1660 Restoration and after
Birch met with Charles II prior to the Battle of Worcester in September 1651 but avoided direct participation, possibly due to the influence of his cousin Thomas, who remained loyal to the Protectorate. He retained his Leominster seat throughout the Commonwealth, although he was not allowed to take his seat, and later claimed to have been arrested 21 times. After the Stuart Restoration in 1660, he was removed as High Steward of Leominster, and forced to sell his lands back to the church, ending his influence in the area. However, in 1661 he was returned as MP for Penryn, in the Cavalier Parliament.
Although he never held high political office, Birch sat on numerous committees, especially those connected to public spending and taxes, where he proved a relentless and astute auditor. His presence on the committee to review naval expenditure after the Second Anglo-Dutch War brought him into contact with Pepys, who noted he "do take it upon him to defend us, and do mightily do me right in all his discourse". According to one commentator, he was "the roughest and boldest speaker in the House, who talked in the language and phrases of a carrier, but with a beauty and eloquence that was always acceptable".
The 1662 Act of Uniformity expelled Presbyterians from the Church of England, who thus became Protestant Nonconformists. They included John, and his brother Samuel (1621-1680), who was evicted from his parish of Bampton, Oxfordshire as a result. However, Birch voted for the 1673 Test Act, which required holders of public office holders to be Anglicans, and became a member of the church. This was largely due to his opposition to Catholicism, and in the Exclusion Crisis, he supported barring Charles' Catholic brother James from the throne.
Birch purchased Garnstone Manor, Weobly, in 1661, giving him control of its Parliamentary seat. First elected in 1679, he held it until his death in 1691, with the exception of 1685, when he stood down following the accession of James II. He regained it after the November 1688 Glorious Revolution, and was prominent in debates over the Bill of Rights and the Revolutionary settlement.
His last recorded Parliamentary appearance was in April 1690; he died at home on 10 May 1691, and was buried at St Peter and St Paul's, Weobley. The railings around his monument extended into the altar space, and were removed in 1694 by Gilbert Ironside, Bishop of Hereford; the holes are still visible. His youngest daughter, Sarah, inherited Garnstone, on condition she marry her cousin, another John Birch; he held the Weobley seat almost continuously from 1701, until his death in 1735.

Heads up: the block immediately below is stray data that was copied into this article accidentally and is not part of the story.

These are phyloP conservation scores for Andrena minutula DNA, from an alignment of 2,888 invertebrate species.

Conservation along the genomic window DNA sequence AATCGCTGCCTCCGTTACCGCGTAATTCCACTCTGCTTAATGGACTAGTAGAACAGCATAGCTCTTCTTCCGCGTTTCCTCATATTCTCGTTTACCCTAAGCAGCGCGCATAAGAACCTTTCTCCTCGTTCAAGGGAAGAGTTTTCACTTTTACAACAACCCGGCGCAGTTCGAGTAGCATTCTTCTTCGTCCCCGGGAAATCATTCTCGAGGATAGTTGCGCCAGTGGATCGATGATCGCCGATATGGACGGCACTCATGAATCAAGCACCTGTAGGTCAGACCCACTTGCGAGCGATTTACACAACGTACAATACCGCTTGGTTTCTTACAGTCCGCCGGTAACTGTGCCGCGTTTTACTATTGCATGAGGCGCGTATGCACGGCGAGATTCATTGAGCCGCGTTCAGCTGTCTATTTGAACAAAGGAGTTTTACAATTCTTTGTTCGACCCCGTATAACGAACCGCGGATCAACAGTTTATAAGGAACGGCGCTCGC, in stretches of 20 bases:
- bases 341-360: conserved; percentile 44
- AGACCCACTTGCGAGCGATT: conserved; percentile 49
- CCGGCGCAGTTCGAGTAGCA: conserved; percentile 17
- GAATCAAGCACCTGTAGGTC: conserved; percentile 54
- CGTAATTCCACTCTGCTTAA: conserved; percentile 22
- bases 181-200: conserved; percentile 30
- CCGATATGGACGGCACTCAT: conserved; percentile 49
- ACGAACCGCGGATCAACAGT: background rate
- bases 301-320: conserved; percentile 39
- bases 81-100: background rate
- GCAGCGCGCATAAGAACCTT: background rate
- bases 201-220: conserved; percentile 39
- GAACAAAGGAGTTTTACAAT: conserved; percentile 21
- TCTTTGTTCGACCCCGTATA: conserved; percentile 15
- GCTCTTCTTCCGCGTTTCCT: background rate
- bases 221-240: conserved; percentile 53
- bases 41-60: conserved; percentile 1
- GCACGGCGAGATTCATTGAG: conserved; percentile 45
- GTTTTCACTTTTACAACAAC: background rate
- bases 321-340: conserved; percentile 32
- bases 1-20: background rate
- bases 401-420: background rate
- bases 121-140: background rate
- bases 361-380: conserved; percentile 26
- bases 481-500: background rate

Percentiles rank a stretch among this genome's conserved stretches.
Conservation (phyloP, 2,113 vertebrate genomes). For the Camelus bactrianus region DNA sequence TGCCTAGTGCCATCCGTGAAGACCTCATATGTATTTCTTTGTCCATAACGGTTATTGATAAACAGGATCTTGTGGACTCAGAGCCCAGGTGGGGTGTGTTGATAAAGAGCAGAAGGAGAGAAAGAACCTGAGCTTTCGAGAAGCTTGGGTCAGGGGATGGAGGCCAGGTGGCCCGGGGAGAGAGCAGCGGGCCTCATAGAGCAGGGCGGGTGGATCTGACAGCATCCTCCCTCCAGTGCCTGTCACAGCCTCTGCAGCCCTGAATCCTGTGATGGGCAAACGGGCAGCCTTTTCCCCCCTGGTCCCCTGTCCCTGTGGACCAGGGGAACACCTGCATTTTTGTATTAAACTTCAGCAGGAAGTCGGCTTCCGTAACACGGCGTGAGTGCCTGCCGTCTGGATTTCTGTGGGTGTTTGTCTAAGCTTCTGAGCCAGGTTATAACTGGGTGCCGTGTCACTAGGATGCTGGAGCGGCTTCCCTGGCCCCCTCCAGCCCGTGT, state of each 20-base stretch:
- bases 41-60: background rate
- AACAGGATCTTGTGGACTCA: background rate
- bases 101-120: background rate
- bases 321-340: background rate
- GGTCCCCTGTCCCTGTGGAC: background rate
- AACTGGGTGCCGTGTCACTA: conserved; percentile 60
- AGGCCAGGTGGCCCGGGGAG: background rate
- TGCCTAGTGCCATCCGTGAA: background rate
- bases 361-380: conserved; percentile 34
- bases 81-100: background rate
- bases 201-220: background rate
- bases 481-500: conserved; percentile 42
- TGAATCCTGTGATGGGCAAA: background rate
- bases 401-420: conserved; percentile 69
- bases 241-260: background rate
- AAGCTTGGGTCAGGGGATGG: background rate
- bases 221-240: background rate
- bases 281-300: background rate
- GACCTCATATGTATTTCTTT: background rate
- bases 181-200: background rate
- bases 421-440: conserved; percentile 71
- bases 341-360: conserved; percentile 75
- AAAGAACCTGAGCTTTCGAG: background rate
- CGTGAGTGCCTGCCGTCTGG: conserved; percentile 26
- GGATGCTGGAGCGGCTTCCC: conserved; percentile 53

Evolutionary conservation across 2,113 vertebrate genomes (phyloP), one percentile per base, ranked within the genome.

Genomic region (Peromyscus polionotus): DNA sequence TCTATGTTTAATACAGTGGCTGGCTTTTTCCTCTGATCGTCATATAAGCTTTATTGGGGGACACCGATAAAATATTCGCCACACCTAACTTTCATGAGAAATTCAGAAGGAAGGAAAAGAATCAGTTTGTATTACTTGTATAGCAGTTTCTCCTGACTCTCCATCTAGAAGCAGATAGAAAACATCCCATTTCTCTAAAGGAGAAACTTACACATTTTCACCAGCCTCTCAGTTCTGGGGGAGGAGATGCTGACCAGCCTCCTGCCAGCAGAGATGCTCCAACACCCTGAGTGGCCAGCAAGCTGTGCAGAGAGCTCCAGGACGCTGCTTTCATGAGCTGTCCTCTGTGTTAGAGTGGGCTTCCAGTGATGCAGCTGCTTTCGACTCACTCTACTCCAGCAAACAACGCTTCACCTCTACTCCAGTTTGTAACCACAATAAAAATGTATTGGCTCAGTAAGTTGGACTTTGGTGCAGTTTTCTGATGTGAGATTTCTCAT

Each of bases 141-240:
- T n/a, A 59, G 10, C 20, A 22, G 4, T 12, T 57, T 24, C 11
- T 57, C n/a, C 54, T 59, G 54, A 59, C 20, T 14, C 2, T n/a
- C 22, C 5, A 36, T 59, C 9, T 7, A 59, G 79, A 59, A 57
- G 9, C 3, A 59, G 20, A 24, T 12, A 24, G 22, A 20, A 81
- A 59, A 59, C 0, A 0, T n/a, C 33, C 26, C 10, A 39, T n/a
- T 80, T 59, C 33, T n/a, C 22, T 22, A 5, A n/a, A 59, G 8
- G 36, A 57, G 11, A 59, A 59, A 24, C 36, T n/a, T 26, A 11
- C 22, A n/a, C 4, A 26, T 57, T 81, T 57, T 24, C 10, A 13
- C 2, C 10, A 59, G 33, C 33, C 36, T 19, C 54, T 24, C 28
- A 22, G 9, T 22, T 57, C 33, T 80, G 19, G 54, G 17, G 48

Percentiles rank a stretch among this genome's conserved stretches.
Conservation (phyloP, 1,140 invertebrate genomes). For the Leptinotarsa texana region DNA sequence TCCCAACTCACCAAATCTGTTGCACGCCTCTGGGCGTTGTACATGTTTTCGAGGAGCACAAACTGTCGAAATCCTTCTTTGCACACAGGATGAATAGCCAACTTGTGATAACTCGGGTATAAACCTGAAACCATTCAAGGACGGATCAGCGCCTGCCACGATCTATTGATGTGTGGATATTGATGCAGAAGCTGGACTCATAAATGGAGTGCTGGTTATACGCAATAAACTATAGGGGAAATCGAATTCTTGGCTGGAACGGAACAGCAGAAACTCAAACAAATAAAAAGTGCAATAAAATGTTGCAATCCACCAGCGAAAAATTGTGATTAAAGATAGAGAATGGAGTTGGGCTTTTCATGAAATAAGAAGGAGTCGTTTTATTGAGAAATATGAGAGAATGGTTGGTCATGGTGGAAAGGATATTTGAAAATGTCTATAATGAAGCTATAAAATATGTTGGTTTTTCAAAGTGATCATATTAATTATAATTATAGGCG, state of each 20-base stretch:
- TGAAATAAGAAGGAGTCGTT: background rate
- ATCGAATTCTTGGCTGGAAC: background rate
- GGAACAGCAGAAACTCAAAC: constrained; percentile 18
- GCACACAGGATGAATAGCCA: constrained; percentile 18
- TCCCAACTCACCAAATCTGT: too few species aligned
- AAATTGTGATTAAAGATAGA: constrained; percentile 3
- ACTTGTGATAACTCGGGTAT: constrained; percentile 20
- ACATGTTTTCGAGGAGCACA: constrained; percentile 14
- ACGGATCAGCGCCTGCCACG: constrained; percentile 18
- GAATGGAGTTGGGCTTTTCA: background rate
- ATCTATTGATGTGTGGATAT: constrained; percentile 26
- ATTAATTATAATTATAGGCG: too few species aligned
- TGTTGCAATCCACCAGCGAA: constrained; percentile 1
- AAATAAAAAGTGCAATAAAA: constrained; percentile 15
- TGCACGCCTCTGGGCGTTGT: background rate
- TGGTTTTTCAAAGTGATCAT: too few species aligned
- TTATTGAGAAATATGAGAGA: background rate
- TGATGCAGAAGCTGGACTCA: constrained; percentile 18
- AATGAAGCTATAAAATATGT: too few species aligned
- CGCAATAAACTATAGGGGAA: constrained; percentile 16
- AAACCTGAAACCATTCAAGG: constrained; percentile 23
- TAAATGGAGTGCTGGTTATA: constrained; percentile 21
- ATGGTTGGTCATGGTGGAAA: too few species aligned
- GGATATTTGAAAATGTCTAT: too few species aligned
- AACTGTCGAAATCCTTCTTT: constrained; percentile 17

- Repaired after being damaged in 1694, this incorrectly gives his date of birth as 1626
- Burnet 1734, pp. 90–91.
- Burke 1838, p. 27.
- Burke 1838, p. 28.
- Ackroyd 2014, p. 249.
- Plant 2006.
- Royle 2004, p. 288.
- Colonel John Birch’s Regiment.
- Hibbert 1993, p. 235.
- Hopper 2012, p. 186.
- Hull & Whitehorne 2008, p. 38.
- Gentles 2002, pp. 144–150.
- Key 2004.
- Ferris 1983.
- Royle 2004, pp. 480–485.
- Burnet 1734, p. 80.
- Sedgwick 1970.
- Ackroyd, Peter (2014). Civil War: The History of England Volume III. Macmillan. ISBN 978-0230706415.
- Burke, John (1838). A Genealogical and Heraldic History of the Commoners of Great Britain, Volume 4. Henry Colburn.
- Burnet, Gilbert (1734). History of My Own Time; Volume II (2015 ed.). Andesite. ISBN 978-1298711793.
- Colonel John Birch’s Regiment. "Colonel John Birch's Regiment of Foot". BCW Project. Retrieved 20 April 2021.
- Ferris, John P (1983). BIRCH, John (1615-91), of The Homme, nr. Leominster and Garnstone Manor, Weobley, Herefordshire in The History of Parliament: the House of Commons 1660–1690. Boydell & Brewer.
- Gentles, Ian (2002). Kenyon, John; Ohlmeyer, Jane (eds.). The Civil Wars in England in The Civil Wars; a Military History of England, Scotland and Ireland 1638-1660. OUP. ISBN 978-0192802781.
- Hibbert, Christopher (1993). Cavaliers and Roundheads; the English at war 1642-1649 (1994 ed.). Harper Collins. ISBN 978-0586090084.
- Hopper, Andrew (2012). Turncoats and Renegadoes: Changing Sides During the English Civil Wars. Oxford University Press.
- Hull, Lise; Whitehorne, Stephen (2008). Great Castles of Britain & Ireland. New Holland Publishers. ISBN 978-1-84773-130-2.
- Key, Newton E (2004). "Birch, John". Oxford Dictionary of National Biography (online ed.). Oxford University Press. doi:10.1093/ref:odnb/2429. (Subscription or UK public library membership required.)
- Pepys, Samuel. "Friday 21 February 1668 in The Diary of Samuel Pepys". Pepys Diary Online. Retrieved 8 May 2020.
- Plant, David (23 September 2006). "John Birch". BCW Project. Retrieved 8 March 2020.
- Royle, Trevor (2004). Civil War: The Wars of the Three Kingdoms 1638–1660 (2006 ed.). Abacus. ISBN 978-0-349-11564-1.
- Sedgwick, Romney (1970). BIRCH, John II (c.1666-1735), of Garnstone Manor, Weobley, Herefs. in The History of Parliament: the House of Commons 1715–1754. CUP.
- Willis-Bund, John William (1905). The Civil War In Worcestershire, 1642-1646: And the Scotch Invasion Of 1651. Birmingham: The Midland Educational Company. pp. 176–178.
- John Webb. Military memoir of John Birch
- Brief history of the Life of John Birch (up to the start of his political career)
- Biography on British Civil Wars site
- Battle of Cropredy Bridge
- House of Commons Journal for 22 December 1645 recording the arrival of news of the capture of Hereford
- References to Col Birch in The Diary of Samuel Pepys
- Leigh Rayment's Historical List of MPs